Let's talk about the image we have just generated. Let compare the size of images.

Our original image was about 1.82MB and our new WEBP image is about 1.07MB. Sure, we have optimized it and the size is reduced by 0.75 but still 1.07MB image is not best for the web. So, now we're going to resize the image.

5. Resizing the image

To resize the image we're going to use thumbnail method from Image class itself. So, we don't have to care about aspect ratio or image stretching issue.

im = Image.open("sample.jpg")
size = (500, 800)
im.thumbnail(size)
im.save("sample_resized.webp", "WEBP")

Now, this code a new image by the name of sample_resized.webp will be saved the project directory and checkout the size. It's 106.09KB and size 500x750, I guess it useable for the web now?

Actually, yes but what if you have 10 images on a single it's going to be more than 1MB worth of data from just images. So, now we're going to look at another feature of this amazing package called quality.

6. Manipulating image quality

To change quality of image we just have to pass another parameter as you would guess by the name of quality while saving the image. So, run the following and let's see the results then.

im = Image.open("sample.jpg")
size = (500, 800)
im.thumbnail(size)
im.save("sample_resized_75.webp", "WEBP", quality=50)

Now, if you run this code a new image will be saved by the name of sample_resized_75.webp in the project directory. If you compare it's size with the last image (sample_resized.webp) it's almost 50% less around 63.33KB. Now, it's pretty useful great for web. We can do a lot things with this library. Checkout the official docs from Pillow. They straight forward and easy to use.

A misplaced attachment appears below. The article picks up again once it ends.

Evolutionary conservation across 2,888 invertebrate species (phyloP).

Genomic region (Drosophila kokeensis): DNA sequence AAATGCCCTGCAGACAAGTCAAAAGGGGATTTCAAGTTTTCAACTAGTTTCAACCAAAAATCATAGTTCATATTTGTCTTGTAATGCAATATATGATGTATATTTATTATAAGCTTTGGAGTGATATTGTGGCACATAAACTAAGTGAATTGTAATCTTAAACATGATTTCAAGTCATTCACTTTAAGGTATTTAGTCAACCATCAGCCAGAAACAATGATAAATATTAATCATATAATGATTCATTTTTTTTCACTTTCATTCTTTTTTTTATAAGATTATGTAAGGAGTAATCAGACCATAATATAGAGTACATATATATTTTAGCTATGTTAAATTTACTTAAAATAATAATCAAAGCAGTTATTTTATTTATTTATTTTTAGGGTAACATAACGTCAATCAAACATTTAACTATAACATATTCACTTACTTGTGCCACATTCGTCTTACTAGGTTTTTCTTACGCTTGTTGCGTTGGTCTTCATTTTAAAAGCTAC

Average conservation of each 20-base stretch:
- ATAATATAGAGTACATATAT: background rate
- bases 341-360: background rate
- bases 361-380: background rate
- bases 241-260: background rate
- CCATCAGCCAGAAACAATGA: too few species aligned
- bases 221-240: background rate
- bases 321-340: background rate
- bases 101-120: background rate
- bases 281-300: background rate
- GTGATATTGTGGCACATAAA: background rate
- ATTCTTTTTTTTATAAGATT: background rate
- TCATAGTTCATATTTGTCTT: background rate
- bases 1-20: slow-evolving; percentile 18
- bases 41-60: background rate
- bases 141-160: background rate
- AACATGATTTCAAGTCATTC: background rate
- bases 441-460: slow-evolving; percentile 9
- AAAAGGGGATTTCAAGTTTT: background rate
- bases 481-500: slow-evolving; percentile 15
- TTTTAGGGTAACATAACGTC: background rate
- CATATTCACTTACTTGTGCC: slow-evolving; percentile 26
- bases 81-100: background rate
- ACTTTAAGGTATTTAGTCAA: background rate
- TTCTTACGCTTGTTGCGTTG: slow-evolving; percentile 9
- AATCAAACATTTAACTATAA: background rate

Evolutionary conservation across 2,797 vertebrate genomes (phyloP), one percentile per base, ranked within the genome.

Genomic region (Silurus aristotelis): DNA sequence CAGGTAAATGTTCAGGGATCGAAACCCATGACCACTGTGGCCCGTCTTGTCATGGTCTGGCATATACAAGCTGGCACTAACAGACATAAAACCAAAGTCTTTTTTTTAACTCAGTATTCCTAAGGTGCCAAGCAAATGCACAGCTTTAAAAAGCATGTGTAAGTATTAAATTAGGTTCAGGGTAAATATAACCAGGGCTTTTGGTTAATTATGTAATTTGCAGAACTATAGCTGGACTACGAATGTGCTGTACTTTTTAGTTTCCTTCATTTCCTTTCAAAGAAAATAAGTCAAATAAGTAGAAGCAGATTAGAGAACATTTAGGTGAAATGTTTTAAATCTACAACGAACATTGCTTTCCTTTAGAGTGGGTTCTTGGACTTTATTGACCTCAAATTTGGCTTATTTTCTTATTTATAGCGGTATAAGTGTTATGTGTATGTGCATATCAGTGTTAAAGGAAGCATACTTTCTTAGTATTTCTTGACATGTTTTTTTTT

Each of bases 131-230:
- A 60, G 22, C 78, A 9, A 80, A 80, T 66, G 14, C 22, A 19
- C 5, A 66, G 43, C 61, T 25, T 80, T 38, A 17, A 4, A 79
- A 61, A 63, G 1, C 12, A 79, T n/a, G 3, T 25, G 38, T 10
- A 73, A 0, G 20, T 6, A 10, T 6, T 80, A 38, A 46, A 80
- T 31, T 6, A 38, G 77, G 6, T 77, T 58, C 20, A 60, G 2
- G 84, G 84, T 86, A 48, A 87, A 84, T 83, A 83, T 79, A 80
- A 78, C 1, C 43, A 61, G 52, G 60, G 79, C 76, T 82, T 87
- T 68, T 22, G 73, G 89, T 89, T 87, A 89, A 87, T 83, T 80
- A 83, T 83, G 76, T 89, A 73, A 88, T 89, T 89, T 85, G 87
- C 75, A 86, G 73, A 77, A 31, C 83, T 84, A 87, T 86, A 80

7. Converting it into a function or method

All code will remain the same, I'm going to wrap it in a Python function.

def webp_conv(in_file, out_file, quality=75, size=(500, 500)):
    im = Image.open(in_file)
    im.thumbnail(size)
    return im.save(out_file, "WEBP", quality=quality)

Now, we can invoke our function webp_conv anywhere we in the project. It requires two parameter which is the in_file, path of the image that you want to convert and out_file, the new image path. quality and size both parameters are not required because we have assigned a default value but we can do and override it.

Let's test it:

webp_conv("sample.jpg", "t1.webp")

We're doing this only required parameters, the new image t1.webp has 333x500 size and it's about 40.51KB.

Now, let's pass all parameters.

webp_conv("sample.jpg", "t2.webp", quality=50, size=(500, 500))

The new t2.webp is about 29.05KB and the same size as t1.webp.

8. Making it into a command line tool (CLI tool)

Now, create a new Python file and let's name it main.py. Put the following code, there's nothing new apart from using __main__ and __name__ function. Please the Python's official docs for this.

import os
from PIL import Image

def webp_conv(in_file, out_file, quality=75, size=(500, 500)):
    im = Image.open(in_file)
    im.thumbnail(size)
    return im.save(out_file, "WEBP", quality=quality)


def main():
    webp_conv(
        input("Enter the image file path: "),
        input("Enter the output file name: "),
        quality = int(input("Enter the quality (0-100): ")),
        size=(int(input("Enter the width: ")), int(input("Enter the height: ")))
    )

    print("Done!!!")
    print(".\n.\n.\n")
    rerun = input("Do you want to run again? (y/n): ")
    if rerun == "y":
        main()
    else:
        print("\n")
        print("Goodbye!")
        print("\n")
        exit()


if __name__ == "__main__":
    main()
    exit()

Now, if you run this code, it will ask you step by step for output file path and input file path, for size, quality, and after saving it if you want it to rerun otherwise exit the program.

Now, we can run this file from terminal using python main.py.

Both files including main.ipynb and main.py is saved under a GitHub repository called Python Webp CLI you can download, test and modify as your needs.